(612584) 2003 QX113

(612584) 2003 QX113
2003qx113 hst.jpg
Hubble Space Telescope image of 2003 QX113 taken in 2006
Discovered byCFEPS[1]: 8 
Discovery siteMauna Kea Obs.
Discovery date31 August 2003
2003 QX113
Orbital characteristics[4]
Epoch 1 July 2021 (JD 2459396.5)
Uncertainty parameter 2[2] · 3[4]
Observation arc14.34 yr (5,236 d)
Aphelion62.238 AU
Perihelion37.674 AU
49.956 AU
353.09 yr (128,966 d)
0° 0m 10.08s / day
Physical characteristics
Mean diameter
423 km (est.)[5][8]

(612584) 2003 QX113 is a large trans-Neptunian object from the scattered disc located in the outermost region of the Solar System. It is one of the most distant objects from the Sun at 60.5 AU. It was discovered by astronomers with the Canada–France Ecliptic Plane Survey at Mauna Kea Observatories, Hawaii, when it was near aphelion on 31 August 2003. It was provisionally designated 2003 QX113.[2]

Orbit and classification[]

Orbital diagram of 2003 QX113

2003 QX113 orbits the Sun at a distance of 37.7–62.2 AU once every 353 years and 1 month (128,966 days; semi-major axis of 49.96 AU). Its orbit has an eccentricity of 0.25 and an inclination of 7° with respect to the ecliptic.[4]

It is classified as a scattered disc object,[5] or "near-scattered" object in the classification of the Deep Ecliptic Survey,[7] that still gravitationally interacts with Neptune (30.1 AU) due to its relatively low perihelion of 37.7 AU, contrary to the extended-scattered/detached objects and sednoids which never approach Neptune as close. It has also been described as a "detached classical belt object" by the discovering Canada–France Ecliptic Plane Survey (CFEPS), that are objects with a semi-major axis beyond the 2:1 mean-motion resonance (i.e. beyond the twotino population at 47.8 AU) and with an eccentricity larger than 0.24.[1]: 4  It was furthest object discovered in CFEPS.[1]: 8 

Most distant objects from the Sun[]

2003 QX113 last came to perihelion around 1882,[4] moving away from the Sun ever since and is currently about 60.5 AU from the Sun,[9] which is further away than the dwarf planet Sedna, and will reach its aphelion around 2058.[10] Its current distance makes it one of the most distant known minor planets in the Solar System (also see List of Solar System objects most distant from the Sun § Known distant objects).[11]

Physical characteristics[]

Based on a generic magnitude-to-diameter conversion, 2003 QX113 measures approximately 423 kilometers (260 miles) in diameter, for an assumed albedo of 0.9 and an magnitude of 5.1.[5][8] As of 2021, no rotational lightcurve for this object has been obtained from photometric observations. The body's rotation period, pole and shape remain unknown.[4]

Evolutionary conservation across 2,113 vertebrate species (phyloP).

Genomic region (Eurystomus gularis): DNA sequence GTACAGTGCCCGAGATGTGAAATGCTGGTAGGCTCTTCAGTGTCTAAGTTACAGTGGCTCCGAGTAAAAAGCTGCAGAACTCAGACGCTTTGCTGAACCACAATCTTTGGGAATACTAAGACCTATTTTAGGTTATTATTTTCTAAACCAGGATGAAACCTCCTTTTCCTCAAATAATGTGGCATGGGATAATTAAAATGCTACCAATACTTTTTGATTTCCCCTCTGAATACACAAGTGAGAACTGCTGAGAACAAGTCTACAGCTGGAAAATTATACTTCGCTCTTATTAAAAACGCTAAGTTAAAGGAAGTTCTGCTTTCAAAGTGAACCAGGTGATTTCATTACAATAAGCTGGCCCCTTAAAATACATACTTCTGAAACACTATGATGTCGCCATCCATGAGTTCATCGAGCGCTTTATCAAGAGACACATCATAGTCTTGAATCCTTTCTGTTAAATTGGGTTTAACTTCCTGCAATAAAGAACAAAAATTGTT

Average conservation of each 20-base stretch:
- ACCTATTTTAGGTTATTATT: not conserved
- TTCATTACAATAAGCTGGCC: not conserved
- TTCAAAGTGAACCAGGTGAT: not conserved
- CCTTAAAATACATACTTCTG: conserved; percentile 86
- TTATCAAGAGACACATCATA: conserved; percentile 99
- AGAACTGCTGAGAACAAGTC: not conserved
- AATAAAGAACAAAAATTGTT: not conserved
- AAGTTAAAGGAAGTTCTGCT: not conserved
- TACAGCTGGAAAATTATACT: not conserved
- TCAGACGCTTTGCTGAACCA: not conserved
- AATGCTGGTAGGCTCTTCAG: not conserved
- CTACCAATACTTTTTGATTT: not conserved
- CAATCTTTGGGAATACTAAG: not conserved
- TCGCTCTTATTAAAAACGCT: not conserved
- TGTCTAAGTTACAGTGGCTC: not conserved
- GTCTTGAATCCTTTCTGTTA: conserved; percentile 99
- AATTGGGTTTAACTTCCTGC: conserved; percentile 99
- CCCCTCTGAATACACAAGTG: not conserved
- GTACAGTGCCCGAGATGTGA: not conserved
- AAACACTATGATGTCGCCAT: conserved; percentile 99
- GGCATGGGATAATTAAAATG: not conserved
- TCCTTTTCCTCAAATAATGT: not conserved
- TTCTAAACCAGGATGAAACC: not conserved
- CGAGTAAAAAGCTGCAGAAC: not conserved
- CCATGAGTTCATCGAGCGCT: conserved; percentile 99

See also[]


  1. ^ a b c d Petit, J. -M.; Kavelaars, J. J.; Gladman, B. J.; Jones, R. L.; Parker, J. Wm.; Van Laerhoven, C.; et al. (October 2011). "The Canada-France Ecliptic Plane Survey—Full Data Release: The Orbital Structure of the Kuiper Belt". The Astronomical Journal. 142 (4): 131. arXiv:1108.4836. Bibcode:2011AJ....142..131P. doi:10.1088/0004-6256/142/4/131. ISSN 0004-6256.
  2. ^ a b c d "2003 QX113". Minor Planet Center. Retrieved 8 September 2021.
  3. ^ "MPEC 2006-H29 : 45 NEW MULTIPLE-OPPOSITION TNOs". Minor Planet Electronic Circular. Minor Planet Center. 22 April 2006. Retrieved 8 September 2021.
  4. ^ a b c d e f g "JPL Small-Body Database Browser: (2003 QX113)" (2017-10-23 last obs.). Jet Propulsion Laboratory. Retrieved 8 September 2021.
  5. ^ a b c d "List of Known Trans-Neptunian Objects". Johnston's Archive. 18 August 2020. Retrieved 8 September 2021.
  6. ^ "MPEC 2010-K70 : DISTANT MINOR PLANETS (2010 JUNE 13.0 TT)". Minor Planet Electronic Circular. Minor Planet Center. 29 May 2010. Retrieved 8 September 2021.
  7. ^ a b "Orbit Fit and Astrometric record for 03QX113". Southwest Research Institute. Retrieved 8 September 2021. (The Deep Ecliptic Survey Object Classifications)
  8. ^ a b "Asteroid Size Estimator". CNEOS NASA/JPL. Retrieved 8 September 2021.
  9. ^ a b "Asteroid 2014 SV349 – Ephemerides". AstDyS-2, Asteroids – Dynamic Site. Retrieved 8 September 2021.
  10. ^ "Horizon Online Ephemeris System". California Institute of Technology, Jet Propulsion Laboratory. Retrieved 8 September 2021.
  11. ^ "Observational Query: objects more than 57.0 AU from the Sun". AstDyS-2, Asteroids – Dynamic Site, Department of Mathematics, University of Pisa, Italy. Retrieved 8 September 2021.

External links[]